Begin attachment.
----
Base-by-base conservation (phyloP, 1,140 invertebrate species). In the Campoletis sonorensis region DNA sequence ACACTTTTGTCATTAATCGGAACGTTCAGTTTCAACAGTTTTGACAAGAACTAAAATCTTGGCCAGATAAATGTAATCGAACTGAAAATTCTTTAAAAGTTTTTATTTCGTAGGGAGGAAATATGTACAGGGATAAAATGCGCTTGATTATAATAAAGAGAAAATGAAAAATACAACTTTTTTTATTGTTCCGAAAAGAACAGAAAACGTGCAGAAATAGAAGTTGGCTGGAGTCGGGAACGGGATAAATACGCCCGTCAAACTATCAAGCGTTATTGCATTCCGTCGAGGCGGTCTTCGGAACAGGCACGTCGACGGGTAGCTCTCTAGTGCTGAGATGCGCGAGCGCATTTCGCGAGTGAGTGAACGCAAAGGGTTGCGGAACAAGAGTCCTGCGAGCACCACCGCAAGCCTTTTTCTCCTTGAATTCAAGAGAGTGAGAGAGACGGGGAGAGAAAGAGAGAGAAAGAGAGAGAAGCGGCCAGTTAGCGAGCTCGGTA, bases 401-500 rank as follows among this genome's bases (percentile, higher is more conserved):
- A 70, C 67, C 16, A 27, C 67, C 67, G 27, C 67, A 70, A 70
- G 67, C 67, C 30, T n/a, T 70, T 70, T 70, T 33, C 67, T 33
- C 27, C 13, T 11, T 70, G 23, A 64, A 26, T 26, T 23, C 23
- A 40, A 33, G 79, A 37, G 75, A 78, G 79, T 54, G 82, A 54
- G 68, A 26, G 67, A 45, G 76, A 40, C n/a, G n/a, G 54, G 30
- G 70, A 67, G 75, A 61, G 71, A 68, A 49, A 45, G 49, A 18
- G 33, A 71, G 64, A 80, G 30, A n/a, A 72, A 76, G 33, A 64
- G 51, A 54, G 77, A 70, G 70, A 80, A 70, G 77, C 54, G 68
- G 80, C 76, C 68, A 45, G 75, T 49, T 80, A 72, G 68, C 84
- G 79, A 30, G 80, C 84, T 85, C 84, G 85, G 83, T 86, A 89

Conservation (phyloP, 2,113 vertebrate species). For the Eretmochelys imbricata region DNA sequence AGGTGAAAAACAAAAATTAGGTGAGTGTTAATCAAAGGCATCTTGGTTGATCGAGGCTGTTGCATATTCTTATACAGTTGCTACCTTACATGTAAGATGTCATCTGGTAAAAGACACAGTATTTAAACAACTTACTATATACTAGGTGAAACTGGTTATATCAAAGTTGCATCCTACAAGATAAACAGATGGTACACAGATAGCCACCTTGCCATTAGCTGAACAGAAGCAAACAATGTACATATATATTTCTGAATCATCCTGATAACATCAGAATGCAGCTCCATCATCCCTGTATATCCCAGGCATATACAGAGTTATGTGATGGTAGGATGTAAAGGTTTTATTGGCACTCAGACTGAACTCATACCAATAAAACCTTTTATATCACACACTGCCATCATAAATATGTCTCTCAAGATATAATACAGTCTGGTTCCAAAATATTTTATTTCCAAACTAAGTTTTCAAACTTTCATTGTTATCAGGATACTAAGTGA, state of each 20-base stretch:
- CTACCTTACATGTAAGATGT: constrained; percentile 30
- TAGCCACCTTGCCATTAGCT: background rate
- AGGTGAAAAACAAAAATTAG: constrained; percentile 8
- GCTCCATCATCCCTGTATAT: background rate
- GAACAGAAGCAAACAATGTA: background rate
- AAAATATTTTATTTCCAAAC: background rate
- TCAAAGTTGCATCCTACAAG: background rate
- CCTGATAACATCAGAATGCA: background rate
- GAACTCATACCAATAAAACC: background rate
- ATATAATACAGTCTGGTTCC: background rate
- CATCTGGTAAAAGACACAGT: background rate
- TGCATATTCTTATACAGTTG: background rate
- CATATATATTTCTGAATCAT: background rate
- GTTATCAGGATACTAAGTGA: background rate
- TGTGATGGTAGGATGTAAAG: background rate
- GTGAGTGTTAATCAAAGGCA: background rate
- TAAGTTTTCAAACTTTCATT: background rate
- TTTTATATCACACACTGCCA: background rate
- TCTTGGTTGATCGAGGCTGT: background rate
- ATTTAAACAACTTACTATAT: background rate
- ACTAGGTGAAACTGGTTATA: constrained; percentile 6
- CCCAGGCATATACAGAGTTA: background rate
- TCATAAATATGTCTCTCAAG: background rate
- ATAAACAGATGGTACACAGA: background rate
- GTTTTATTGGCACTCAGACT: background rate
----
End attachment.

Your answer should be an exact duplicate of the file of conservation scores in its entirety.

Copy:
Base-by-base conservation (phyloP, 1,140 invertebrate species). In the Campoletis sonorensis region DNA sequence ACACTTTTGTCATTAATCGGAACGTTCAGTTTCAACAGTTTTGACAAGAACTAAAATCTTGGCCAGATAAATGTAATCGAACTGAAAATTCTTTAAAAGTTTTTATTTCGTAGGGAGGAAATATGTACAGGGATAAAATGCGCTTGATTATAATAAAGAGAAAATGAAAAATACAACTTTTTTTATTGTTCCGAAAAGAACAGAAAACGTGCAGAAATAGAAGTTGGCTGGAGTCGGGAACGGGATAAATACGCCCGTCAAACTATCAAGCGTTATTGCATTCCGTCGAGGCGGTCTTCGGAACAGGCACGTCGACGGGTAGCTCTCTAGTGCTGAGATGCGCGAGCGCATTTCGCGAGTGAGTGAACGCAAAGGGTTGCGGAACAAGAGTCCTGCGAGCACCACCGCAAGCCTTTTTCTCCTTGAATTCAAGAGAGTGAGAGAGACGGGGAGAGAAAGAGAGAGAAAGAGAGAGAAGCGGCCAGTTAGCGAGCTCGGTA, bases 401-500 rank as follows among this genome's bases (percentile, higher is more conserved):
- A 70, C 67, C 16, A 27, C 67, C 67, G 27, C 67, A 70, A 70
- G 67, C 67, C 30, T n/a, T 70, T 70, T 70, T 33, C 67, T 33
- C 27, C 13, T 11, T 70, G 23, A 64, A 26, T 26, T 23, C 23
- A 40, A 33, G 79, A 37, G 75, A 78, G 79, T 54, G 82, A 54
- G 68, A 26, G 67, A 45, G 76, A 40, C n/a, G n/a, G 54, G 30
- G 70, A 67, G 75, A 61, G 71, A 68, A 49, A 45, G 49, A 18
- G 33, A 71, G 64, A 80, G 30, A n/a, A 72, A 76, G 33, A 64
- G 51, A 54, G 77, A 70, G 70, A 80, A 70, G 77, C 54, G 68
- G 80, C 76, C 68, A 45, G 75, T 49, T 80, A 72, G 68, C 84
- G 79, A 30, G 80, C 84, T 85, C 84, G 85, G 83, T 86, A 89

Conservation (phyloP, 2,113 vertebrate species). For the Eretmochelys imbricata region DNA sequence AGGTGAAAAACAAAAATTAGGTGAGTGTTAATCAAAGGCATCTTGGTTGATCGAGGCTGTTGCATATTCTTATACAGTTGCTACCTTACATGTAAGATGTCATCTGGTAAAAGACACAGTATTTAAACAACTTACTATATACTAGGTGAAACTGGTTATATCAAAGTTGCATCCTACAAGATAAACAGATGGTACACAGATAGCCACCTTGCCATTAGCTGAACAGAAGCAAACAATGTACATATATATTTCTGAATCATCCTGATAACATCAGAATGCAGCTCCATCATCCCTGTATATCCCAGGCATATACAGAGTTATGTGATGGTAGGATGTAAAGGTTTTATTGGCACTCAGACTGAACTCATACCAATAAAACCTTTTATATCACACACTGCCATCATAAATATGTCTCTCAAGATATAATACAGTCTGGTTCCAAAATATTTTATTTCCAAACTAAGTTTTCAAACTTTCATTGTTATCAGGATACTAAGTGA, state of each 20-base stretch:
- CTACCTTACATGTAAGATGT: constrained; percentile 30
- TAGCCACCTTGCCATTAGCT: background rate
- AGGTGAAAAACAAAAATTAG: constrained; percentile 8
- GCTCCATCATCCCTGTATAT: background rate
- GAACAGAAGCAAACAATGTA: background rate
- AAAATATTTTATTTCCAAAC: background rate
- TCAAAGTTGCATCCTACAAG: background rate
- CCTGATAACATCAGAATGCA: background rate
- GAACTCATACCAATAAAACC: background rate
- ATATAATACAGTCTGGTTCC: background rate
- CATCTGGTAAAAGACACAGT: background rate
- TGCATATTCTTATACAGTTG: background rate
- CATATATATTTCTGAATCAT: background rate
- GTTATCAGGATACTAAGTGA: background rate
- TGTGATGGTAGGATGTAAAG: background rate
- GTGAGTGTTAATCAAAGGCA: background rate
- TAAGTTTTCAAACTTTCATT: background rate
- TTTTATATCACACACTGCCA: background rate
- TCTTGGTTGATCGAGGCTGT: background rate
- ATTTAAACAACTTACTATAT: background rate
- ACTAGGTGAAACTGGTTATA: constrained; percentile 6
- CCCAGGCATATACAGAGTTA: background rate
- TCATAAATATGTCTCTCAAG: background rate
- ATAAACAGATGGTACACAGA: background rate
- GTTTTATTGGCACTCAGACT: background rate